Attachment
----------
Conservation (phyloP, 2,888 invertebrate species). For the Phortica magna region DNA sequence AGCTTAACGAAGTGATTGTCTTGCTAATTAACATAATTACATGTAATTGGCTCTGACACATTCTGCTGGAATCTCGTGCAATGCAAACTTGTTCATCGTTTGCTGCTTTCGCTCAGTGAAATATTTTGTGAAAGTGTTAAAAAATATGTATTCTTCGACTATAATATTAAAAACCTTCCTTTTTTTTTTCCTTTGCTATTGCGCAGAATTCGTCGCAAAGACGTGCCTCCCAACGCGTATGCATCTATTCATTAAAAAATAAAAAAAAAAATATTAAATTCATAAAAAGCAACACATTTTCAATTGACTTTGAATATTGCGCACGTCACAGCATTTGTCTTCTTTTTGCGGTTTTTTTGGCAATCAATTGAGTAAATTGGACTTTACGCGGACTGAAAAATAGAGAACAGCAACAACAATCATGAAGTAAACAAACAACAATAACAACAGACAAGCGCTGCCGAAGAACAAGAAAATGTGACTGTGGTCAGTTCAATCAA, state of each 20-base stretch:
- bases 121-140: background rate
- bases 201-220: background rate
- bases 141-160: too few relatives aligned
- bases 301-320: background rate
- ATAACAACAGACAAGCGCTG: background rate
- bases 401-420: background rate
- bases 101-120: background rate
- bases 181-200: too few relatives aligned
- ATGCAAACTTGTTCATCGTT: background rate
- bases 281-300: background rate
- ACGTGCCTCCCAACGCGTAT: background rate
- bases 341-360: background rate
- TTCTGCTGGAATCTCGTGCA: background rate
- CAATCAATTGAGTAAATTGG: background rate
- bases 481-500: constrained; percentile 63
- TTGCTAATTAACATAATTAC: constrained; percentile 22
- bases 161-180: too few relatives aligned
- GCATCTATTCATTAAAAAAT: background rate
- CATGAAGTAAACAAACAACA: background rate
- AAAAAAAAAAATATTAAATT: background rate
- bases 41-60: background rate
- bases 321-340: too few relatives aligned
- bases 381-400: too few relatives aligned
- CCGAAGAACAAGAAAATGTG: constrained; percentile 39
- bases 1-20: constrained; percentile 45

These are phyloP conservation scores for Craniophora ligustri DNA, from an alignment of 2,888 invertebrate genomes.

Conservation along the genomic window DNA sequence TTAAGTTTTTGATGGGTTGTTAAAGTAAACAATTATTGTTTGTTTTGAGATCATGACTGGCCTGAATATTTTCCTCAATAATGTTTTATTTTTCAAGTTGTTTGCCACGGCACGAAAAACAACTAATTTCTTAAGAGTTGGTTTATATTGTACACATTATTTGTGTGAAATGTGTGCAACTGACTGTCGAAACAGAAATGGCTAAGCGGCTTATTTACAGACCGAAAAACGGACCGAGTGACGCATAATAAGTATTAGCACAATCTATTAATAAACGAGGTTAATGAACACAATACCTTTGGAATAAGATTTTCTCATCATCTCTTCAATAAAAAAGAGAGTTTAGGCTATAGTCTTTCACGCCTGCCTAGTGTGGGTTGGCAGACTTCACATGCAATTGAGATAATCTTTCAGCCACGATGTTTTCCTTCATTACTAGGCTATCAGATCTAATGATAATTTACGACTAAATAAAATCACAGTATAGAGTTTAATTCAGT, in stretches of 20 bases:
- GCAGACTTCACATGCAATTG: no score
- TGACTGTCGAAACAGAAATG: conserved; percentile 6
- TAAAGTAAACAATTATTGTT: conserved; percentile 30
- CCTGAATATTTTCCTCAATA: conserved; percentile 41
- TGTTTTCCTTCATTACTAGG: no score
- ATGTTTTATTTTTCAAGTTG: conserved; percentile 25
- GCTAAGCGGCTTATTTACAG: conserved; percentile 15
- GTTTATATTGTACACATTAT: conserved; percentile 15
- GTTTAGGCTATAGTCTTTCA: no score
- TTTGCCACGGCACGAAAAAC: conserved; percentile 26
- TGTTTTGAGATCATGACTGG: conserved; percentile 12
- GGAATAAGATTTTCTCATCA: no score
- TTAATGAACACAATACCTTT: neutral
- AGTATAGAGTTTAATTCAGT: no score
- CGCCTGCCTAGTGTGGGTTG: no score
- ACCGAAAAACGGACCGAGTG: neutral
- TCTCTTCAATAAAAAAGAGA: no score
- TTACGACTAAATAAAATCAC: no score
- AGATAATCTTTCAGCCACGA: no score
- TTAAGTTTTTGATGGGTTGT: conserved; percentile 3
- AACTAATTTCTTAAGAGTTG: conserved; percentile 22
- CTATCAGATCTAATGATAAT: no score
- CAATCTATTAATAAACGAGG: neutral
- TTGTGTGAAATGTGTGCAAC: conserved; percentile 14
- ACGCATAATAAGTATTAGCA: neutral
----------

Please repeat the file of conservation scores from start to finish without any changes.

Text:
Conservation (phyloP, 2,888 invertebrate species). For the Phortica magna region DNA sequence AGCTTAACGAAGTGATTGTCTTGCTAATTAACATAATTACATGTAATTGGCTCTGACACATTCTGCTGGAATCTCGTGCAATGCAAACTTGTTCATCGTTTGCTGCTTTCGCTCAGTGAAATATTTTGTGAAAGTGTTAAAAAATATGTATTCTTCGACTATAATATTAAAAACCTTCCTTTTTTTTTTCCTTTGCTATTGCGCAGAATTCGTCGCAAAGACGTGCCTCCCAACGCGTATGCATCTATTCATTAAAAAATAAAAAAAAAAATATTAAATTCATAAAAAGCAACACATTTTCAATTGACTTTGAATATTGCGCACGTCACAGCATTTGTCTTCTTTTTGCGGTTTTTTTGGCAATCAATTGAGTAAATTGGACTTTACGCGGACTGAAAAATAGAGAACAGCAACAACAATCATGAAGTAAACAAACAACAATAACAACAGACAAGCGCTGCCGAAGAACAAGAAAATGTGACTGTGGTCAGTTCAATCAA, state of each 20-base stretch:
- bases 121-140: background rate
- bases 201-220: background rate
- bases 141-160: too few relatives aligned
- bases 301-320: background rate
- ATAACAACAGACAAGCGCTG: background rate
- bases 401-420: background rate
- bases 101-120: background rate
- bases 181-200: too few relatives aligned
- ATGCAAACTTGTTCATCGTT: background rate
- bases 281-300: background rate
- ACGTGCCTCCCAACGCGTAT: background rate
- bases 341-360: background rate
- TTCTGCTGGAATCTCGTGCA: background rate
- CAATCAATTGAGTAAATTGG: background rate
- bases 481-500: constrained; percentile 63
- TTGCTAATTAACATAATTAC: constrained; percentile 22
- bases 161-180: too few relatives aligned
- GCATCTATTCATTAAAAAAT: background rate
- CATGAAGTAAACAAACAACA: background rate
- AAAAAAAAAAATATTAAATT: background rate
- bases 41-60: background rate
- bases 321-340: too few relatives aligned
- bases 381-400: too few relatives aligned
- CCGAAGAACAAGAAAATGTG: constrained; percentile 39
- bases 1-20: constrained; percentile 45

These are phyloP conservation scores for Craniophora ligustri DNA, from an alignment of 2,888 invertebrate genomes.

Conservation along the genomic window DNA sequence TTAAGTTTTTGATGGGTTGTTAAAGTAAACAATTATTGTTTGTTTTGAGATCATGACTGGCCTGAATATTTTCCTCAATAATGTTTTATTTTTCAAGTTGTTTGCCACGGCACGAAAAACAACTAATTTCTTAAGAGTTGGTTTATATTGTACACATTATTTGTGTGAAATGTGTGCAACTGACTGTCGAAACAGAAATGGCTAAGCGGCTTATTTACAGACCGAAAAACGGACCGAGTGACGCATAATAAGTATTAGCACAATCTATTAATAAACGAGGTTAATGAACACAATACCTTTGGAATAAGATTTTCTCATCATCTCTTCAATAAAAAAGAGAGTTTAGGCTATAGTCTTTCACGCCTGCCTAGTGTGGGTTGGCAGACTTCACATGCAATTGAGATAATCTTTCAGCCACGATGTTTTCCTTCATTACTAGGCTATCAGATCTAATGATAATTTACGACTAAATAAAATCACAGTATAGAGTTTAATTCAGT, in stretches of 20 bases:
- GCAGACTTCACATGCAATTG: no score
- TGACTGTCGAAACAGAAATG: conserved; percentile 6
- TAAAGTAAACAATTATTGTT: conserved; percentile 30
- CCTGAATATTTTCCTCAATA: conserved; percentile 41
- TGTTTTCCTTCATTACTAGG: no score
- ATGTTTTATTTTTCAAGTTG: conserved; percentile 25
- GCTAAGCGGCTTATTTACAG: conserved; percentile 15
- GTTTATATTGTACACATTAT: conserved; percentile 15
- GTTTAGGCTATAGTCTTTCA: no score
- TTTGCCACGGCACGAAAAAC: conserved; percentile 26
- TGTTTTGAGATCATGACTGG: conserved; percentile 12
- GGAATAAGATTTTCTCATCA: no score
- TTAATGAACACAATACCTTT: neutral
- AGTATAGAGTTTAATTCAGT: no score
- CGCCTGCCTAGTGTGGGTTG: no score
- ACCGAAAAACGGACCGAGTG: neutral
- TCTCTTCAATAAAAAAGAGA: no score
- TTACGACTAAATAAAATCAC: no score
- AGATAATCTTTCAGCCACGA: no score
- TTAAGTTTTTGATGGGTTGT: conserved; percentile 3
- AACTAATTTCTTAAGAGTTG: conserved; percentile 22
- CTATCAGATCTAATGATAAT: no score
- CAATCTATTAATAAACGAGG: neutral
- TTGTGTGAAATGTGTGCAAC: conserved; percentile 14
- ACGCATAATAAGTATTAGCA: neutral